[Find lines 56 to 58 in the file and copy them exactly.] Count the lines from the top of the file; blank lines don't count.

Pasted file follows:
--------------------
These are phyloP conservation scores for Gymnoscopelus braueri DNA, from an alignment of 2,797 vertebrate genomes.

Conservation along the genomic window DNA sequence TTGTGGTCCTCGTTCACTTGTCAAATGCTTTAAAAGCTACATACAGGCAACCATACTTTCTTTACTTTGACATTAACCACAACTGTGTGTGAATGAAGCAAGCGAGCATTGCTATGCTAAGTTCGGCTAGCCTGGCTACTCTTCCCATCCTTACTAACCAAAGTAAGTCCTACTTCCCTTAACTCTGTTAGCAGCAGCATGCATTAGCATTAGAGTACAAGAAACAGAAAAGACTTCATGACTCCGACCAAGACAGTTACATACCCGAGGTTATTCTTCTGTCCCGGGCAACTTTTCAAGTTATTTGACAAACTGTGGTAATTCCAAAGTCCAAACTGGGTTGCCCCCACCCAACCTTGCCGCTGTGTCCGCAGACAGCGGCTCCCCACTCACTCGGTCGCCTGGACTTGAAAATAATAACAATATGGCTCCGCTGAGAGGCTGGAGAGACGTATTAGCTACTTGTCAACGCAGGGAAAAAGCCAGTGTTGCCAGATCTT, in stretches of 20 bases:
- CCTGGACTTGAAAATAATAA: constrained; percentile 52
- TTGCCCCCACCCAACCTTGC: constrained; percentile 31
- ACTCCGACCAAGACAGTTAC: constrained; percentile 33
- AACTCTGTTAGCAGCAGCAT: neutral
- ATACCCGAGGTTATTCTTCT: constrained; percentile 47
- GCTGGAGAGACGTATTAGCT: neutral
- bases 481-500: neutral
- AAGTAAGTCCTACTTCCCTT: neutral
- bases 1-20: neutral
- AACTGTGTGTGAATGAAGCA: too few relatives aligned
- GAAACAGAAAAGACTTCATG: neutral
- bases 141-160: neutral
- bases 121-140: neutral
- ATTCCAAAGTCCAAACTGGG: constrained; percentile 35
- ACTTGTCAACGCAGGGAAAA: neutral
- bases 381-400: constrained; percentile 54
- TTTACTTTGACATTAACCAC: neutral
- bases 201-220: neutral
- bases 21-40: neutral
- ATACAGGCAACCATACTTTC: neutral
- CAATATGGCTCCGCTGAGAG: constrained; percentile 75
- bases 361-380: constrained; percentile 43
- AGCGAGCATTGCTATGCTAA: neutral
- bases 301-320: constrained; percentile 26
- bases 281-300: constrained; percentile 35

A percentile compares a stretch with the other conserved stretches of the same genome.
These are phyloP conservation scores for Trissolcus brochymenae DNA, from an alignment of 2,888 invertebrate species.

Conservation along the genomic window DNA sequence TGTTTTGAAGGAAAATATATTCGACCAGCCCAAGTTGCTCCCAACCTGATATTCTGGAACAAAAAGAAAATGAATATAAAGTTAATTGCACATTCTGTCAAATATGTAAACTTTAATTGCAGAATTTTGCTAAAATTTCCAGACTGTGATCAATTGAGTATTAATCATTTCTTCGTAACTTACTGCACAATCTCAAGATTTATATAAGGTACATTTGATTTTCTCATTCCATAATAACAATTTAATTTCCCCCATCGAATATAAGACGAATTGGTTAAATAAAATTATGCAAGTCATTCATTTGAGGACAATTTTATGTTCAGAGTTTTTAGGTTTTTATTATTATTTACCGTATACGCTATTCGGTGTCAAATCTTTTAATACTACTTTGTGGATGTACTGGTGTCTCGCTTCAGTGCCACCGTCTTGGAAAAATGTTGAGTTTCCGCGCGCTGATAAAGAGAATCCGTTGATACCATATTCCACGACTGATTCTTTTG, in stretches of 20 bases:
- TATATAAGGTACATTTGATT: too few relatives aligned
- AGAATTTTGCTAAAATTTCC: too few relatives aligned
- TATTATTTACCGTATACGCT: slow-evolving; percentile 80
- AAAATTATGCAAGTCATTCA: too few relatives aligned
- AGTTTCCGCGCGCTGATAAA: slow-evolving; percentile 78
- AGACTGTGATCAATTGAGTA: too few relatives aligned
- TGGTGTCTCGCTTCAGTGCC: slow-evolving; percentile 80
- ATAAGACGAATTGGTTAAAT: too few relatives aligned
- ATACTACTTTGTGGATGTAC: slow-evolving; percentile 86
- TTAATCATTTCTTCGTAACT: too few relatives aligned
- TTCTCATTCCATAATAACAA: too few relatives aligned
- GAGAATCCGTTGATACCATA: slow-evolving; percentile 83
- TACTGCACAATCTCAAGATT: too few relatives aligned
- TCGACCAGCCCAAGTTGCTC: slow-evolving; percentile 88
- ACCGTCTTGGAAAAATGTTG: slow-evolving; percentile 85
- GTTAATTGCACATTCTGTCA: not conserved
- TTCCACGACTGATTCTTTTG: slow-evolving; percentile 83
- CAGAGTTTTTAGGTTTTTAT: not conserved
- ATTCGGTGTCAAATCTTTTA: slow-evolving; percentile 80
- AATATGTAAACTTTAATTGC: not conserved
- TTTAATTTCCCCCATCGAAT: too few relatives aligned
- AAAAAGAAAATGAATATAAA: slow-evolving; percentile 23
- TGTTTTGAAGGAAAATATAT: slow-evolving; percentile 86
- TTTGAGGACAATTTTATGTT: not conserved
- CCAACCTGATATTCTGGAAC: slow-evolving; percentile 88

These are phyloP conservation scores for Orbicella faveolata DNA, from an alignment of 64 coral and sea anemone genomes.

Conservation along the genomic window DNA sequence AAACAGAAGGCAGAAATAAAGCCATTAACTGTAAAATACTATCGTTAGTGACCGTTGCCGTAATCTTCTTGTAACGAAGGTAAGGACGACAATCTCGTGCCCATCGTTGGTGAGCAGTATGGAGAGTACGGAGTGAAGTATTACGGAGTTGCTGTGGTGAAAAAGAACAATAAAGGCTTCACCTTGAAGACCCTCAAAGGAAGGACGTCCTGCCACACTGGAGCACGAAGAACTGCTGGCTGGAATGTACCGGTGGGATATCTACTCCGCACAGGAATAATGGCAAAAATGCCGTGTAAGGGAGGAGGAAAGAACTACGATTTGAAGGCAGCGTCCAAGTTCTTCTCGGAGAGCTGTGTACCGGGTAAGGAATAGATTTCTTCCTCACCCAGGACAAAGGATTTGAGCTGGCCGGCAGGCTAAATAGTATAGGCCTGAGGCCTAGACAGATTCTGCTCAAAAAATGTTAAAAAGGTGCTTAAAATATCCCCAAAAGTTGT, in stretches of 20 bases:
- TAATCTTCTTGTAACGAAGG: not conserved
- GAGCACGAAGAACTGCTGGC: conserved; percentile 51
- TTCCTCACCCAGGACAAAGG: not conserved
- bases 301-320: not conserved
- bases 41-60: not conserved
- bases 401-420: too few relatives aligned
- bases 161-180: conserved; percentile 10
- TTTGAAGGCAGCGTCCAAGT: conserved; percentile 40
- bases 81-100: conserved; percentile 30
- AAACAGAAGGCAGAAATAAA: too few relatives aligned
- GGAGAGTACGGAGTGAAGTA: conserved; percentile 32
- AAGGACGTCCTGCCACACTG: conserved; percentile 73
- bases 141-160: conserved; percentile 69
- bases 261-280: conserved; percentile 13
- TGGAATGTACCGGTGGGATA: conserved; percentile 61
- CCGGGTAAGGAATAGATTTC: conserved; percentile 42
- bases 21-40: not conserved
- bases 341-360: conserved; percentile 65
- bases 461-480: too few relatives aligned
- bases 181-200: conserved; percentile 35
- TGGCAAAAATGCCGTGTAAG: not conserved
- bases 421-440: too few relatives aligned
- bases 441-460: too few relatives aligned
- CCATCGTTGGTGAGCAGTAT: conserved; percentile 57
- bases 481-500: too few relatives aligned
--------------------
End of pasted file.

These are phyloP conservation scores for Orbicella faveolata DNA, from an alignment of 64 coral and sea anemone genomes.

Conservation along the genomic window DNA sequence AAACAGAAGGCAGAAATAAAGCCATTAACTGTAAAATACTATCGTTAGTGACCGTTGCCGTAATCTTCTTGTAACGAAGGTAAGGACGACAATCTCGTGCCCATCGTTGGTGAGCAGTATGGAGAGTACGGAGTGAAGTATTACGGAGTTGCTGTGGTGAAAAAGAACAATAAAGGCTTCACCTTGAAGACCCTCAAAGGAAGGACGTCCTGCCACACTGGAGCACGAAGAACTGCTGGCTGGAATGTACCGGTGGGATATCTACTCCGCACAGGAATAATGGCAAAAATGCCGTGTAAGGGAGGAGGAAAGAACTACGATTTGAAGGCAGCGTCCAAGTTCTTCTCGGAGAGCTGTGTACCGGGTAAGGAATAGATTTCTTCCTCACCCAGGACAAAGGATTTGAGCTGGCCGGCAGGCTAAATAGTATAGGCCTGAGGCCTAGACAGATTCTGCTCAAAAAATGTTAAAAAGGTGCTTAAAATATCCCCAAAAGTTGT, in stretches of 20 bases:
- TAATCTTCTTGTAACGAAGG: not conserved